As an asset class infrastructure is growing rapidly. Of the $27 billion raised by Brookfield across real estate, private equity and infrastructure in the last 18 months, infrastructure accounted for over half. BlackRock’s new real assets unit, created earlier this year, combined its real estate and infrastructure businesses, and infrastructure currently only accounts for $8.6 billion of the new unit's $29 billion AUM and is targeted for growth. This is another trend to watch, as real estate management capabilities get applied to infrastructure asset management, which will be a determining factor in returns from many investments.
So far pension funds are mostly exposed in equity investments in the regulated utilities of Europe, North America and Australia, in keeping with their conservative, long-term approach. Managed funds are prepared to take on higher risk, and are now looking for higher return investments around the edges of infrastructure, for example gas platforms, mobile licenses and telecom towers, container terminals and power plants.
The 2016 Prequin Global Infrastructure Report commented “The unlisted fund market is more crowded than ever before, with 179 unlisted infrastructure funds in market targeting $120 billion in institutional capital.” In their view, the unlisted infrastructure fund market, while relatively small compared to other alternative asset classes such as private equity and real estate, is growing strongly. Assets under management are $309 billion, with capital available to invest of $108 billion. This leads to a different set of challenges for infrastructure firms looking for opportunities to put this capital to work. Below is their industry overview.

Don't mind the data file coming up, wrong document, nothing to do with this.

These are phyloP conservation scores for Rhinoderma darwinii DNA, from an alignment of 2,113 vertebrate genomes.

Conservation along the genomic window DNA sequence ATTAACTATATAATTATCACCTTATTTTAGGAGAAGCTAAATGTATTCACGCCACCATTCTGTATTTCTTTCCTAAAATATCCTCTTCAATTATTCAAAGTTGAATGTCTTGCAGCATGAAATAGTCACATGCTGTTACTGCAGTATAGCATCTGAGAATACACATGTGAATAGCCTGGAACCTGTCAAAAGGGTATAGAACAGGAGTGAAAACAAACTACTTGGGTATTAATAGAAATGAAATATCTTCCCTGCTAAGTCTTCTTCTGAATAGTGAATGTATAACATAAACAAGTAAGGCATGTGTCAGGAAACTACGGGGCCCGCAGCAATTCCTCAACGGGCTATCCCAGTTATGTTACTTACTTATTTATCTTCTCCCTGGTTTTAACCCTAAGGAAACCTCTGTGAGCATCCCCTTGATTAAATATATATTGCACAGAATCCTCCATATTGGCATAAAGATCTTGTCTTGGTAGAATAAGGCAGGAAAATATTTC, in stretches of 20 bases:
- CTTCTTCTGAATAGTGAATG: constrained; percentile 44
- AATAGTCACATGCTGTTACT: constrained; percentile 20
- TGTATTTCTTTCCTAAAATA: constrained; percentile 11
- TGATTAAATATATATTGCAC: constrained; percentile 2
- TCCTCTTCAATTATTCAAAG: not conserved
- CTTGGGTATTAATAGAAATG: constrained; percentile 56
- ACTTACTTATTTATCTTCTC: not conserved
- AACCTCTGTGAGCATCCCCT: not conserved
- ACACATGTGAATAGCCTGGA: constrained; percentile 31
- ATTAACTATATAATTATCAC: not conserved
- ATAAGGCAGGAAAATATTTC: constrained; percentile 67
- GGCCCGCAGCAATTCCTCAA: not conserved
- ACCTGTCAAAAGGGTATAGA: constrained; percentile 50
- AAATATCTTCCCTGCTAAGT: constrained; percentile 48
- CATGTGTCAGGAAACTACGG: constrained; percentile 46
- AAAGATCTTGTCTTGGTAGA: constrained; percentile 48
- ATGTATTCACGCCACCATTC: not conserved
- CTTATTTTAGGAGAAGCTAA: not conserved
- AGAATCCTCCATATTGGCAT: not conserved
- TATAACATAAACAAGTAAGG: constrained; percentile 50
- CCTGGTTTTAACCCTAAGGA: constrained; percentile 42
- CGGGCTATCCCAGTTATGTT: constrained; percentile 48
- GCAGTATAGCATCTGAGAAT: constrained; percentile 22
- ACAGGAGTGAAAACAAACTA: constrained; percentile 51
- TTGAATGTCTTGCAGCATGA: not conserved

An interesting feature of the growth of infrastructure funds is the apparent shift in the allocation away from real estate. A potential problem for real estate investments in a deflationary world is, unlike infrastructure, their absence of pricing power in lease negotiations if vacancies and unemployment are rising and major tenants are under financial pressure (banks), downsizing (sunset industries), moving domicile (Brexit, tax inversions) or failing. So far, however, demand from digital economy firms (e.g. Facebook, Linkedin) is supporting office markets. While there is regulatory risk with infrastructure, people still pay tolls and other fees related to its use. This may be driving the trend to infrastructure, and if that pushes up prices, returns could drop.
Infrastructure assets have a longer life cycle than real estate assets, with predictable returns over a very long period, which has made them attractive for meeting long term liabilities such as retirement payments. However, new investments may not deliver the returns investors have become accustomed to. There may be more capital available than quality assets, especially with investors well-publicised reluctance to take on development and delivery risks with greenfield projects.
The $100 billion in uncommitted funds, when leveraged up somewhere between 5 and 10 times (the average is around 8), puts well over $500 billion in play. Investor demand many be greater than supply, which would push up prices. The competition for assets will be fierce, as managers are loath to return unused funds and get no bonuses for sitting on the money. On the other hand, there is enormous unmet demand for private investment in infrastructure as countries everywhere attempt to close their ‘infrastructure gaps’, estimated by McKinsey at $800 billion a year to 2030.